Jo Kay Ghosh of the Keck School of Medicine at the University of Southern California said opening windows more could lower the risk of pregnant women having low-birth weight and preterm births due to secondhand smoke and other indoor-source volatile organic compounds.
Ghosh and colleagues surveyed 1,761 Los Angeles mothers and evaluated the indoor air quality -- exposure to secondhand smoke, hairspray, insect spray and nail polish -- of their residences while they were pregnant.
The study, published online ahead of the April print edition of the American Journal of Public Health, found women with exposure to secondhand smoke at home were three times as likely to experience low-birth weights and were 92 percent more likely to have a preterm births compared to women who opened their windows for less than half a day.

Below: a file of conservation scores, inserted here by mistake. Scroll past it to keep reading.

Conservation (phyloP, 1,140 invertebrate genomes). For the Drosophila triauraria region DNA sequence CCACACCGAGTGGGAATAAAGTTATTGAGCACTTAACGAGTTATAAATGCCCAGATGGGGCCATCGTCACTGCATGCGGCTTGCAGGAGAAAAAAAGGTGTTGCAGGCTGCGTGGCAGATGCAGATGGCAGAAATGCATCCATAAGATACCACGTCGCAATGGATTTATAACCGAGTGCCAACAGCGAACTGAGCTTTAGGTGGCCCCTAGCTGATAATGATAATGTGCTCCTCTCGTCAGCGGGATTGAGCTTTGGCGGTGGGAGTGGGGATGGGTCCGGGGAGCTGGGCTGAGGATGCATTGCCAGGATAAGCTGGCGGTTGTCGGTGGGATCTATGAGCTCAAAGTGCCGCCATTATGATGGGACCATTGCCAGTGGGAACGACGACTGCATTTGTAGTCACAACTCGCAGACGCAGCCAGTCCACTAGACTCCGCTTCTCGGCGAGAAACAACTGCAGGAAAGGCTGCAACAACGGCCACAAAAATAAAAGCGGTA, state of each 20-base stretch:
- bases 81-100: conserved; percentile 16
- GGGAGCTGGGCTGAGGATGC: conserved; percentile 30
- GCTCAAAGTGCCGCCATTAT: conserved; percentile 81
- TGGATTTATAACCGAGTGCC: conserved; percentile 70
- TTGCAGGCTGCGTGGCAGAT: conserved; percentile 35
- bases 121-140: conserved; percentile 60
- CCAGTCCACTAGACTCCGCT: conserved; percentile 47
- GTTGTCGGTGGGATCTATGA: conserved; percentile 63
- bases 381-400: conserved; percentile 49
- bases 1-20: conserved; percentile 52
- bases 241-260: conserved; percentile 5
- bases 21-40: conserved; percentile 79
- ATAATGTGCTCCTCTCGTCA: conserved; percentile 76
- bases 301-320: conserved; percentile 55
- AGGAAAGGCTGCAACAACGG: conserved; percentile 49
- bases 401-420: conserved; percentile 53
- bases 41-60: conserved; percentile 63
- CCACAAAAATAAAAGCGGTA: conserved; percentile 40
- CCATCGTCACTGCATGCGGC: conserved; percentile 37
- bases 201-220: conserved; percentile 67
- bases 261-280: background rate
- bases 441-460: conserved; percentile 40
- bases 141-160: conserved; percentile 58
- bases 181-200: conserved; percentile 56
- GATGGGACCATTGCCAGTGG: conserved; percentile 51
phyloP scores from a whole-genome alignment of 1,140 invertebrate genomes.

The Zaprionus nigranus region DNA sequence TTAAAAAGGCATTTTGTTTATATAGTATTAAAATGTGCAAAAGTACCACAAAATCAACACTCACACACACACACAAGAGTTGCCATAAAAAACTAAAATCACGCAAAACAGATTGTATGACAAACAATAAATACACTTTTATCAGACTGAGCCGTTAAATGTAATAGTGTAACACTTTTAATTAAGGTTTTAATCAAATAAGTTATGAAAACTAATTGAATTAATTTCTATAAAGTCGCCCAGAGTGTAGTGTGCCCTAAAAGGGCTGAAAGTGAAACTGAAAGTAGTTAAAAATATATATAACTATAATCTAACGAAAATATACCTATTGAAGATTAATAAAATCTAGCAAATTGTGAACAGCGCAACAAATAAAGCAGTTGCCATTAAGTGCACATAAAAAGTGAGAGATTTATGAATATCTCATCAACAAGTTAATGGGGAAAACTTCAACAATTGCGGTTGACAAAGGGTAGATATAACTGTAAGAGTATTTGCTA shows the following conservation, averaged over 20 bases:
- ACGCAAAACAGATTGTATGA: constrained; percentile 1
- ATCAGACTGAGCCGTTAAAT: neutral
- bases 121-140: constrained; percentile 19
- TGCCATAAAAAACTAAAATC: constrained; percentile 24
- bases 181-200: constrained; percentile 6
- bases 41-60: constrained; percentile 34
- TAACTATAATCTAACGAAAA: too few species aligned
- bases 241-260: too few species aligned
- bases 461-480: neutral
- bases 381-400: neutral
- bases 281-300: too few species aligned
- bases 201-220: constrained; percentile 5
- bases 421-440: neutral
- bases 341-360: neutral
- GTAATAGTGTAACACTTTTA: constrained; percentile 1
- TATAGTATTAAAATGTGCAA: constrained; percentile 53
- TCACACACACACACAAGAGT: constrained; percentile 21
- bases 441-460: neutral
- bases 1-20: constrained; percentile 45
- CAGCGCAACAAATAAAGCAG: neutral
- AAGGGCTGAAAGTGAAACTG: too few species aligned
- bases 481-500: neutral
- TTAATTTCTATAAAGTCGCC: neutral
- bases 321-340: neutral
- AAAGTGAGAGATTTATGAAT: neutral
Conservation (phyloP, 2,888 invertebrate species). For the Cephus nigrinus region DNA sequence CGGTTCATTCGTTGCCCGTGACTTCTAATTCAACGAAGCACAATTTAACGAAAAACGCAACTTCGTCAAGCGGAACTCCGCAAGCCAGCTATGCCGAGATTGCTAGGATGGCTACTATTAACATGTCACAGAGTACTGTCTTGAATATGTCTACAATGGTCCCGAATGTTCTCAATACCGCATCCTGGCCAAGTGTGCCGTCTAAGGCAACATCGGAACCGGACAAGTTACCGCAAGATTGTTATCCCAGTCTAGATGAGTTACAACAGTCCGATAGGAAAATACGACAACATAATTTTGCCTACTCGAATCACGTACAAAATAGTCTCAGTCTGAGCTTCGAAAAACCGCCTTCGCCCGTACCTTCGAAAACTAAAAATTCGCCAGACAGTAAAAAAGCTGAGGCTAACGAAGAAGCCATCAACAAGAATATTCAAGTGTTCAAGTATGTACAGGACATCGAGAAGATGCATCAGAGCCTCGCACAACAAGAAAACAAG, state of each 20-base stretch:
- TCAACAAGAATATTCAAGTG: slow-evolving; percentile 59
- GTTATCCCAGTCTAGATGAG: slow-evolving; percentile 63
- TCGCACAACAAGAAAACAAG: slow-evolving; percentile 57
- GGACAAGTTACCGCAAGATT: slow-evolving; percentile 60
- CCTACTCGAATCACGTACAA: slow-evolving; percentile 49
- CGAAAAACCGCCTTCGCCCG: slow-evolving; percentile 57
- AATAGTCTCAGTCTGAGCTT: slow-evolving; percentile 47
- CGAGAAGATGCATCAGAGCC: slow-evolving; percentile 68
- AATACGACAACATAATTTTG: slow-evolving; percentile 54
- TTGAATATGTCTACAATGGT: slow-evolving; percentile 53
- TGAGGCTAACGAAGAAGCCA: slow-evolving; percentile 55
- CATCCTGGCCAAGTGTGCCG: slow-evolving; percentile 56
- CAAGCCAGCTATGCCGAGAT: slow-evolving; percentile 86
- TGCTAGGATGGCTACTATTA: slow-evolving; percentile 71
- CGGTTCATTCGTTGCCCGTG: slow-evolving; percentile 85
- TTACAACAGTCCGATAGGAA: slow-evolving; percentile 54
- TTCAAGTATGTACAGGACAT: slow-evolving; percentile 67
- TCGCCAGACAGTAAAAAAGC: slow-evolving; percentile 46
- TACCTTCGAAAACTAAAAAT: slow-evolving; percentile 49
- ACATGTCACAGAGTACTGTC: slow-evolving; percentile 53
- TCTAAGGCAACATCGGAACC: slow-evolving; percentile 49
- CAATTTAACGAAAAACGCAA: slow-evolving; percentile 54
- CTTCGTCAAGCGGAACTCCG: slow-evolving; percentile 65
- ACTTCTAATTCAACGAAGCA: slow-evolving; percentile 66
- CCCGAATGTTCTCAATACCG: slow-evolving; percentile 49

The study also found women in non-smoking households, who infrequently opened their windows, had 49 percent higher chances of low-birth weight and 25 percent higher chances of preterm birth than non-smoking households with frequent ventilation.
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